An important feature of the immune system is the ability of its constituent cells to communicate with each other upon encountering a pathogen to initiate the most appropriate response. As we shall see shortly, there are quite a number of different “ranks” among our immune forces, each with their own particular arsenal of weapons, and it is critical that a measured and appropriate response is deployed in response to a specific threat. This is because, as we have already alluded to, many of the weapons that are brought into play during an immune response are destructive and have the potential to cause collateral damage. Furthermore, initiation and escalation of an immune response carries a significant metabolic cost to the organism (due to the necessity to make numerous new proteins and cells). Thus, communication among the different immune battalions is essential for the initiation of the correct and proportional response to the particular agent that triggered it. Although cells of the immune system are capable of releasing numerous biologically active molecules with diverse functions, two major categories of proteins – cytokines and chemokines – have particularly important roles in shaping and escalating immune responses.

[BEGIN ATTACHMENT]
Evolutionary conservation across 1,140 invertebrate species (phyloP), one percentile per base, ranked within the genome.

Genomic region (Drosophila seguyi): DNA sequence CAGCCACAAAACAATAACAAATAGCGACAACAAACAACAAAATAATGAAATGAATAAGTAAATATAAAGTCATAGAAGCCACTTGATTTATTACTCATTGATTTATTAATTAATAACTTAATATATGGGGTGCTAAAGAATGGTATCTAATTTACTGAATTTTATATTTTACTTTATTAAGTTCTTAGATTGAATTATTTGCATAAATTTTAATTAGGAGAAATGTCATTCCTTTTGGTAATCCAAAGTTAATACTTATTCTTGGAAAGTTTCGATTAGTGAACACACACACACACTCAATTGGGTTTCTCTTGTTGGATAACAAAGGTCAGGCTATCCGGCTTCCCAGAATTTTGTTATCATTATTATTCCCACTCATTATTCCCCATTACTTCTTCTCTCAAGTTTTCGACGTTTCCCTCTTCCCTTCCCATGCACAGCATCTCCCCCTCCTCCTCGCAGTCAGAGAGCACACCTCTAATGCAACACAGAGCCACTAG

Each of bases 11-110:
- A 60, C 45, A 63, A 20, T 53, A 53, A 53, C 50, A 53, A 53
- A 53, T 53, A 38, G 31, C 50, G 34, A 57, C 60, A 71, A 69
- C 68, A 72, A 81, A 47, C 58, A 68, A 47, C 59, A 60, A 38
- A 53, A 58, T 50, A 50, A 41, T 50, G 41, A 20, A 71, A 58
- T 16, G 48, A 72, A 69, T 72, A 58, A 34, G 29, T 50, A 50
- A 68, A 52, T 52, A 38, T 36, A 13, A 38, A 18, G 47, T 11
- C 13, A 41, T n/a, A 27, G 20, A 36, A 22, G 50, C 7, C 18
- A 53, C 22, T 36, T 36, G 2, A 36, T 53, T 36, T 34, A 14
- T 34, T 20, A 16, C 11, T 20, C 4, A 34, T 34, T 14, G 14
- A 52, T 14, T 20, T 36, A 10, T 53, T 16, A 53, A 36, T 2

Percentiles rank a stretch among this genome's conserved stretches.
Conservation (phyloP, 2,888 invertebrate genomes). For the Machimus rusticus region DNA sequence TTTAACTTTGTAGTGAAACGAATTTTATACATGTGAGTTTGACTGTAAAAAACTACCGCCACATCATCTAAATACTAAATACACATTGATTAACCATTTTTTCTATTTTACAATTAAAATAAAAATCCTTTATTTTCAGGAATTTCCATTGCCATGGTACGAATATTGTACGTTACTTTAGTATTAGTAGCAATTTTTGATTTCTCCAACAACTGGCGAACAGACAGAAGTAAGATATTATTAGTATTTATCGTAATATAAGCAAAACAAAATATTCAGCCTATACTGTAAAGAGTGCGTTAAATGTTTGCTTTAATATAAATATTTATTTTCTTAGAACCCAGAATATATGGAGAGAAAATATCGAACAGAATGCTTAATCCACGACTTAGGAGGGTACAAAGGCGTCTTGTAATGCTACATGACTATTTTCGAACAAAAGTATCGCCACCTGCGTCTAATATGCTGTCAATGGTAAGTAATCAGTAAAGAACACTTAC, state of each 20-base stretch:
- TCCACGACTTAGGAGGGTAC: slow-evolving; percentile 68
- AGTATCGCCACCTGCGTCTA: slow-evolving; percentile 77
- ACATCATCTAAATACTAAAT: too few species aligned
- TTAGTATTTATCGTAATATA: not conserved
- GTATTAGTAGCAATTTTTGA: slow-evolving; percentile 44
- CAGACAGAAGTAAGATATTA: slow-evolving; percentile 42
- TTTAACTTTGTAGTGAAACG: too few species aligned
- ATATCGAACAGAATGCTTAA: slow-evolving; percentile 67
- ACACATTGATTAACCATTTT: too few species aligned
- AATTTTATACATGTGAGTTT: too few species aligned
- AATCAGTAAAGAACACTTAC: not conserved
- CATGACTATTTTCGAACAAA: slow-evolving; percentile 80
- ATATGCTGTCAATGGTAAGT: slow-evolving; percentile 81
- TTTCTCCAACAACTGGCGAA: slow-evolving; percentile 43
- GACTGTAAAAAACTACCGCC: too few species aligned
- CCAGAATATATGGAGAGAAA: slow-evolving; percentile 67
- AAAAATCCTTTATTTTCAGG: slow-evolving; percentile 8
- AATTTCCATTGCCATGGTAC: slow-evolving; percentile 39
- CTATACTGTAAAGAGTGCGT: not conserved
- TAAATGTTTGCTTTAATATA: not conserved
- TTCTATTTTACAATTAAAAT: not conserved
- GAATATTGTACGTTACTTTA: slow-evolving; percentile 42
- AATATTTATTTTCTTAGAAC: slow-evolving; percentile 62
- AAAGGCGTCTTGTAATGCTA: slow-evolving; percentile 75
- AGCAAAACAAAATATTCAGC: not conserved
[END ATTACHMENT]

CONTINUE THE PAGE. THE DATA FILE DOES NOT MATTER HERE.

Cytokines are a diverse group of proteins that have pleiotropic effects, including the ability to activate other cells, induce differentiation to particular effector cell subsets and enhance microbicidal activity (Figure 1.4). Cytokines are commonly released by cells of the immune system in response to PAMPs and DAMPs, and this has the effect of altering the activation state and behavior of other cells to galvanize them into joining the fight. Chemokines are also released upon encountering PAMPs/DAMPs and typically serve as chemotactic factors, helping to lay a trail that guides other cells of the immune system to the site of infection or tissue damage. Both types of messenger proteins act by diffusing away from the cells secreting them and binding to cells equipped with the appropriate plasma membrane receptors to receive such signals.